Parkinson’s Disease (PD) is a neurodegenerative movement disorder. About 60,000 people are diagnosed with PD each year, most of which are over the age of 60, with men twice as likely to have it as women. While there is no cure, treatment advancements are evolving. A recent study identified a possible connection of PD to unhealthy levels of zinc in the brain. While there is no proven cause, there are some triggers:

  • Genetics– About 15 percent have a family history.
  • Gender – Men are twice as likely as women to develop PD.
  • Lifestyle – Head trauma can be a factor as well as exposure to pesticides.

Some of the early signs of PD can be subtle, often coming and going at first. Loss of smell is a common early symptom — one may notice that it’s the sound of the smoke alarm that is the first signal to let you know that lunch has burned on the stove. Other signs may be of a gradually softening voice or penmanship that becomes progressively smaller. The most classic of the early signs of PD is the trembling of hands, arms, legs and jaw. People with Parkinson’s tend to move more slowly and their posture is rigid —  the arms don’t swing freely like they used to when walking. The shuffle-type gait of not picking up feet and feeling as if one is stuck in molasses on a cold day adds to the frustration.

As Parkinson’s progresses,  the challenge to complete simple tasks like getting dressed, tying shoes and the careful delivery of a spoonful of peas can become frustrating and incredibly time-consuming.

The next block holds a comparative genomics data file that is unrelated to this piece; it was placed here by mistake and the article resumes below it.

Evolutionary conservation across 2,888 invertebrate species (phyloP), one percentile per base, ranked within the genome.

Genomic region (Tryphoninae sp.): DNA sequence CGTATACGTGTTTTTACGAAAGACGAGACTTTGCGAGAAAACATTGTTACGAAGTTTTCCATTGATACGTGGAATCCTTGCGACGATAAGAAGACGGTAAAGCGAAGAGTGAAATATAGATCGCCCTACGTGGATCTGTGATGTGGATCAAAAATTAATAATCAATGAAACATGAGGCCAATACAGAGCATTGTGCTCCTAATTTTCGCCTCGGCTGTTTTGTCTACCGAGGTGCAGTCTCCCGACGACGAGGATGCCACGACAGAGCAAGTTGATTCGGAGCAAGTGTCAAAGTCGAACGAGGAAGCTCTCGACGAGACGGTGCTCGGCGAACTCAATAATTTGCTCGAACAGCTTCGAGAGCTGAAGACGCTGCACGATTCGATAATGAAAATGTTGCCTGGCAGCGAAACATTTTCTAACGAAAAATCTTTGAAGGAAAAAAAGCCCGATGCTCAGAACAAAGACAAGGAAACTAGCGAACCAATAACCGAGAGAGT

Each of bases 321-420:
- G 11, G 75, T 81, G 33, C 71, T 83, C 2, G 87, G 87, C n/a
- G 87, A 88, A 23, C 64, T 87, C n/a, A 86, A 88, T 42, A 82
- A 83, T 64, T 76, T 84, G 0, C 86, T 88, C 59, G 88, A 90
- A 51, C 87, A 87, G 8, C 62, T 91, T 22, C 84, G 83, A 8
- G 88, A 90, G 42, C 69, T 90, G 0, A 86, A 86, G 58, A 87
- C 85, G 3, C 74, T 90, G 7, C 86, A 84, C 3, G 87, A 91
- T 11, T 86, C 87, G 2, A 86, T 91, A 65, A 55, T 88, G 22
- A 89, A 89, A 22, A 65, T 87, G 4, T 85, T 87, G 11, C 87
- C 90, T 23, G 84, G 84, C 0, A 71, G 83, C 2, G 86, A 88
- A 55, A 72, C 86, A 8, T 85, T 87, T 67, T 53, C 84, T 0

While the effects of Parkinson’s can creep up on us, exercise can fend off symptoms. My experience as a physical therapist in the home setting has offered me the opportunity to “self-study” how effective the physical therapy profession really is.  Physical therapist are “movement experts” and I cannot think of another diagnosis that I have seen that is so positively influenced by exercise and frequency of movement. Facilitating exercise that challenges the heart and lungs as well as promoting good body mechanics, posture and normal rhythmic movements are the best. Dancing, yoga or shadow boxing is particularly beneficial for decreasing stiffness and increasing flow of movement. It will be important to change the tempo and introduce new tasks to engage learning. Dual tasking and exercises that demand attention and progression of difficulty help to stimulate learning and enrich the activity.

Stay active and integrate exercise or gentle movement. The guidelines for people with PD are no different from those without the disease (i.e. 4-5 times a week for at least 30-40 minutes). We can help by making the exercise fun and social.  With physical therapy, it can be more stimulating and increase compliance.

Here are some things that our therapists will teach and emphasize during a visit to achieve optimal success:

  1. While taking physician prescribed medication at the same time and frequency every day is crucial, we will be the clinical support for “exercise as medicine.”
  2. Paced walking in the home or outside in your community.
  3. Posture and reducing rigidity.
  4. Improving power, speed and full completion of movement. ”Yes, please take those 3 final steps in preparation for sitting – no sideways landings.”
  5. Addressing freezing, or abruptly halting, with concise verbal cueing. We understand how difficult it can be to change direction or turn corners.
  6. Improve balance for fall prevention.
  7. We recognize the fear of falling and that your confidence can be crushed. We can work with you, beyond your insurance participation, to help you maintain your independence and ability to age in place, and empower you to live your best life.

Please give us a call if you have any questions.